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Will Stryker Litigation Be Affected by Medtronic’s Bid?

Stryker litigation

          Stryker litigationThe largest manufacturer of heart rhythm devices, Medtronic Inc., is considering a takeover of London-based Smith & Nephew that could potentially move its tax domicile overseas, according to Bloomberg.com. Smith & Nephew, with a market value of $15.9 billion, is aware of Medtronic’s interest, but Medtronic’s preparations are still in the early stages, and an offer is not imminent. Medtronic is reportedly looking to broaden its offerings three specific areas: muscle and skeleton, heart, and diabetes. Attorneys are weighing in on how this might affect Stryker litigation.

          One of the individuals, who had asked to remain private, stated that Medtronic is a more serious bidder for the company than Stryker Corp., another U.S.-based manufacturer of medical devices. The largest manufacturers are reportedly banding together to compete as healthcare facilities across the U.S. are cutting costs to accommodate price pressure stemming from the Obama Administration’s U.S. Affordable Care Act. Not only are medical centers searching for a handful of manufacturers to provide products, but the leaders of both Johnson & Johnson and Medtronic have stated that they are looking for planning and scale to bundle what they have to offer.

What Does This Mean for the Stryker Litigation?

          Purchasing Smith & Nephew would be the latest in the $45 billion orthopedic market. However, Medtronic’s considerations were reportedly complicated when it learned of Stryker’s interest in acquiring Smith & Nephew as well. Still, a deal would be strategically wise for Medtronic because it would add products for knee and hip replacements to the company’s spine business. In other words, this acquisition may make Medtronic a “one-stop shop” for hospitals and medical facilities worldwide amid continuing pricing pressures.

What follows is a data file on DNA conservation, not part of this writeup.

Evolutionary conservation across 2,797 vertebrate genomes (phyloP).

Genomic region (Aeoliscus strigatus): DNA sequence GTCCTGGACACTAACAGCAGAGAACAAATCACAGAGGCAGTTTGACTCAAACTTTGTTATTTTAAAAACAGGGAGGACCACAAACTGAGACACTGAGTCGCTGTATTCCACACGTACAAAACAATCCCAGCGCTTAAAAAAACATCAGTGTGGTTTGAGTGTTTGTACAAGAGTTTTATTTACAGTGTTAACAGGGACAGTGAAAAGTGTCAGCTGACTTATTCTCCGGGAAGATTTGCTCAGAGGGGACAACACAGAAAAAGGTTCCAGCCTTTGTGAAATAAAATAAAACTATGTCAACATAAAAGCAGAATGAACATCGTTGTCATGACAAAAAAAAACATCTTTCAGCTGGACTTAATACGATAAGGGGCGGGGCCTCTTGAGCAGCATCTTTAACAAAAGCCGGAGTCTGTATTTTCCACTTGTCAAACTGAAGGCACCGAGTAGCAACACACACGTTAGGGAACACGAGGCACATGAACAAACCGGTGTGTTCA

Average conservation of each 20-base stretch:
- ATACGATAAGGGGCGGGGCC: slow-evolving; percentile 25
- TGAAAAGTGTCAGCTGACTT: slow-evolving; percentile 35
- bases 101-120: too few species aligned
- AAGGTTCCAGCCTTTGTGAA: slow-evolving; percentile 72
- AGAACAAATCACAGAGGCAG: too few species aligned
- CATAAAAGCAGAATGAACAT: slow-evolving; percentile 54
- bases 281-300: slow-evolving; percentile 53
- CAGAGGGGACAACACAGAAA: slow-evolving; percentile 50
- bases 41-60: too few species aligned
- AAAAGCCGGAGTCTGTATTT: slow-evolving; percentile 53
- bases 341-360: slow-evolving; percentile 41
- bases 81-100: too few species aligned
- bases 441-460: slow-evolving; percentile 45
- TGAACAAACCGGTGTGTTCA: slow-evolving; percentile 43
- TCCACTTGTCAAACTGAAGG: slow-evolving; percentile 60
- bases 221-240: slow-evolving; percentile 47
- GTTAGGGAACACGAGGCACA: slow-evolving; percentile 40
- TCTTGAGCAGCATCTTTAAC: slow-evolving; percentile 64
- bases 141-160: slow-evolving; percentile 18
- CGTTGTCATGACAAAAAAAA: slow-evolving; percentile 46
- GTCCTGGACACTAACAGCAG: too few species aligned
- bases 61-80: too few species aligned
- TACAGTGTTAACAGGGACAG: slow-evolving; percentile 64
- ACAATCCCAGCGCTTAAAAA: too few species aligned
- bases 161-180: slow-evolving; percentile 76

Plaintiffs allege in Stryker litigation that the company’s devices caused pain, infection, reduced mobility and early device failure. As a result, plaintiffs claim that they were required to undergo painful and often extensive medical procedures to remove the implants. In many cases, patients reportedly developed additional side effects and complications following the revision procedures. Medtronic may take these Stryker litigation lawsuits into consideration prior to making a decision regarding the buyout of Smith & Nephew.

About the Tax Transfer and Domino Effect

          The transaction would most likely be structured as a tax inversion, with Medtronic using Smith & Nephew’s shell to move its legal residence overseas to London, according to the sources. The gap between the lower levies in some European countries and the 35 percent federal tax rate is spurring several deals, including Pfizer’s recent effort to acquire AstraZeneca. The U.K. has a 21 percent income tax rate for corporations.

          Should Medtronic or Stryker acquire Smith & Nephew, the buyer may consider moving its headquarters to the U.K., giving it better access to overseas cash. However, according to MarketWatch, the move would not necessarily impact Medtronic’s tax rate. Still, it may make a significant difference and could be a factor in the company’s decision. Medtronic, who has a large offshore cash balance, could potentially be open to a tax-inversion deal.

Victim of Defective Stryker Hips? Contact Us Today

          If you or someone you love was fitted with Stryker hips and you suffered from complications that you feel were directly caused by the implants, the American Injury Attorney Group can provide you with a free consultation and help you to determine if you are eligible to join the ongoing Stryker litigation. We can connect you with an affiliated attorney who has knowledge of Stryker hips and pending lawsuits and who can work to help you seek the compensation to which you may be entitled.

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